Individual differences in autonomy and sociotropy in relation to autistic traits, camouflaging and interpersonal functioning

Daniele Porricelli, Francesca Happé, Roland Zahn*

*Corresponding author for this work

Research output: Contribution to journalArticlepeer-review


The social motivation hypothesis has proposed that autism/autistic traits result developmentally from lower motivation to interact socially. However, counter to this hypothesis, a growing body of research on ‘camouflaging’ suggests many autistic people or those with high autistic traits work hard to appear more ‘neurotypical’ to foster friendships. “Sociotropy/dependency” and “autonomy/self-reliance” characterise different attachment styles. Despite their importance for understanding interpersonal functioning, their relationship with autistic traits and camouflaging is unknown. To investigate this question in 168 participants (71 % females, Mean age = 30; SD = 10), we used online self-reported measures including depressive and social anxiety (i.e. affective) symptoms. A large fraction of variability in interpersonal functioning and camouflaging in the respective models was explained (R-square: 0.40 and 0.50, respectively). Autistic traits and autonomy were both negatively and independently associated with interpersonal functioning (β = −0.23, p = .002 and β = −0.14, p = .045, respectively) after controlling for the influence of sociotropy and affective symptoms. Furthermore, sociotropy was independently associated with camouflaging (β = 0.22, p = .001) after controlling for autonomy and affective symptoms. This may suggest that social motivation is dissociable from autistic traits which could explain why a subgroup of people with autistic traits is highly motivated to camouflage.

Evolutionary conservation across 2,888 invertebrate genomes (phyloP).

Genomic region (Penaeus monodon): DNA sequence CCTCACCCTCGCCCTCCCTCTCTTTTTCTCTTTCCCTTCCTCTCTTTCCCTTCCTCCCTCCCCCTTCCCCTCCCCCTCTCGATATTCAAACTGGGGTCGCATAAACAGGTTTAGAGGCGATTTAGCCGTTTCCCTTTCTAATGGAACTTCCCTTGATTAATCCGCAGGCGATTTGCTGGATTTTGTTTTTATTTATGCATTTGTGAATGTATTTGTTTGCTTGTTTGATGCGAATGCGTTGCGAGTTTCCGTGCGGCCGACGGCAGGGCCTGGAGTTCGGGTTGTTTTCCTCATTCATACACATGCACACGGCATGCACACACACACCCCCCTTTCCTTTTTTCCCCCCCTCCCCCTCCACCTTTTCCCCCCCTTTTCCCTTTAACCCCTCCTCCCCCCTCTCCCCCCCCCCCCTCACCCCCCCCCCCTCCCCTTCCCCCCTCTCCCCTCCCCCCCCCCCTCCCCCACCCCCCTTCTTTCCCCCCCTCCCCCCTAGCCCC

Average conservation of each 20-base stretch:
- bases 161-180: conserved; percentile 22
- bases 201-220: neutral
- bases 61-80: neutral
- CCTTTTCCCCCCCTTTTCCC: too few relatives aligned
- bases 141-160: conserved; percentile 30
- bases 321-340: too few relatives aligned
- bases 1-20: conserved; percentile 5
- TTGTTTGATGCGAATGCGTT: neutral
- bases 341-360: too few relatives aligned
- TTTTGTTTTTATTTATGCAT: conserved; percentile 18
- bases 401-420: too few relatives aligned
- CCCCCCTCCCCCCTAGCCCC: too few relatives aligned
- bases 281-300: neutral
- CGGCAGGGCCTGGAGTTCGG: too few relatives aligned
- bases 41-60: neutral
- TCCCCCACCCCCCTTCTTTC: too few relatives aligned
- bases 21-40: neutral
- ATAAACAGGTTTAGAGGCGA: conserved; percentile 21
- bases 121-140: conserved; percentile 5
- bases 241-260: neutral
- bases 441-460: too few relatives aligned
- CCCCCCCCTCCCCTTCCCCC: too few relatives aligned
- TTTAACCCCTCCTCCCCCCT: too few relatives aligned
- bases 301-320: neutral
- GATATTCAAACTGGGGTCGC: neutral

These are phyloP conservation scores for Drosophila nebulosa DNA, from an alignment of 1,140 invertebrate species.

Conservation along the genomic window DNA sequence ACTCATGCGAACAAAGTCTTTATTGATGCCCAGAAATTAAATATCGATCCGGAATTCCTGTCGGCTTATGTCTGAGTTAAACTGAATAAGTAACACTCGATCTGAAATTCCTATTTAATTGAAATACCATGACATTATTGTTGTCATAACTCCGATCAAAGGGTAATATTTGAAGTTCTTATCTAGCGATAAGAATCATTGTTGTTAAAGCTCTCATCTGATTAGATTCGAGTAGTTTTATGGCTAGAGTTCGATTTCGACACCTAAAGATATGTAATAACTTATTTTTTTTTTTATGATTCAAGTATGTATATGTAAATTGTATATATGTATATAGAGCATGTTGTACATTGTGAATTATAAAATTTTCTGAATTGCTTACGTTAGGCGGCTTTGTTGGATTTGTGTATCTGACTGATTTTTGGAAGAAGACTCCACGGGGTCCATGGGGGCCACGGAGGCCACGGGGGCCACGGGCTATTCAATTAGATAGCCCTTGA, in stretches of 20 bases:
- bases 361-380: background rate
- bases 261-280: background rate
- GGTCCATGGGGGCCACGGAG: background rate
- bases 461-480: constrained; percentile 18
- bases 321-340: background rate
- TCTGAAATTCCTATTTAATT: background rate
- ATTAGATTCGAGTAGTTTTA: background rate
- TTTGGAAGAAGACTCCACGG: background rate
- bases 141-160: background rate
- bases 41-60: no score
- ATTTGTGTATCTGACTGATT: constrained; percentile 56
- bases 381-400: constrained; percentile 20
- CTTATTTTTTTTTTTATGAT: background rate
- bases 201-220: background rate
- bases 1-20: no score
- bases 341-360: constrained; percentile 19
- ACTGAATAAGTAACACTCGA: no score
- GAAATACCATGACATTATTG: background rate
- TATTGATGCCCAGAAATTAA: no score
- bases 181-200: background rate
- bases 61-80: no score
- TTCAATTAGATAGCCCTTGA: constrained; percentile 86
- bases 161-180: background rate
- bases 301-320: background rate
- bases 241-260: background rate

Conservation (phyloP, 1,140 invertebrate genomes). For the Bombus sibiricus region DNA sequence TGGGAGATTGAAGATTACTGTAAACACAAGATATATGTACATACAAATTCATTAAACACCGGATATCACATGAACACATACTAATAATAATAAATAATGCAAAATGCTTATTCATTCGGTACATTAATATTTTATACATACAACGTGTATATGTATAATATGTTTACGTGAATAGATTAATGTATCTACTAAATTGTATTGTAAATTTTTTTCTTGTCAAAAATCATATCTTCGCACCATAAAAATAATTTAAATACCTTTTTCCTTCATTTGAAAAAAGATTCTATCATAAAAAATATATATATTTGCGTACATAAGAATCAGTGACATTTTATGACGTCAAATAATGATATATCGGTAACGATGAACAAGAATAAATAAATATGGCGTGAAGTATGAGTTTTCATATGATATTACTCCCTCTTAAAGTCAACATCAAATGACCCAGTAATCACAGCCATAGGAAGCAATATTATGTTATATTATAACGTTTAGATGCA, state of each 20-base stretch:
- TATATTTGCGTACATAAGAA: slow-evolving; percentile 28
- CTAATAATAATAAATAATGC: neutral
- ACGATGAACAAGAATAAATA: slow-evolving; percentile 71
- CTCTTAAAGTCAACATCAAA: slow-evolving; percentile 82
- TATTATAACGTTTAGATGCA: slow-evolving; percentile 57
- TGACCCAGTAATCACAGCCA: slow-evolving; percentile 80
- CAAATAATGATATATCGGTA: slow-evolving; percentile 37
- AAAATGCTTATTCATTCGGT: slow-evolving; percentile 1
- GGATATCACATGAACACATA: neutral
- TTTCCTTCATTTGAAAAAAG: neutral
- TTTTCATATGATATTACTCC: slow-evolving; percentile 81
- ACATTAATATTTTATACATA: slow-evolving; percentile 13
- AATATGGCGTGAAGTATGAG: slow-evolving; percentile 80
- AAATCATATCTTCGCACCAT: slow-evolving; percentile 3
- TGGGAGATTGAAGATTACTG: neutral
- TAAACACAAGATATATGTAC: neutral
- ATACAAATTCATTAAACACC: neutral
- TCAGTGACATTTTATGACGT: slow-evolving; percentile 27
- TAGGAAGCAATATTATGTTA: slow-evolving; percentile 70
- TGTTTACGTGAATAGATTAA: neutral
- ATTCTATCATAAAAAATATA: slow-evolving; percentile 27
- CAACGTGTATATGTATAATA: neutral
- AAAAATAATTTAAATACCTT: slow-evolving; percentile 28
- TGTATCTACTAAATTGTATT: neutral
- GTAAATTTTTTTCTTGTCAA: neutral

Original languageEnglish
Article number112715
JournalPersonality and Individual Differences
Early online date11 May 2024
Publication statusE-pub ahead of print - 11 May 2024


  • Autism spectrum disorder
  • Autistic traits
  • Autonomy
  • Camouflaging of autistic traits
  • Depressive symptoms
  • Interpersonal functioning
  • Personality
  • Social anxiety symptoms
  • Social support
  • Sociotropy


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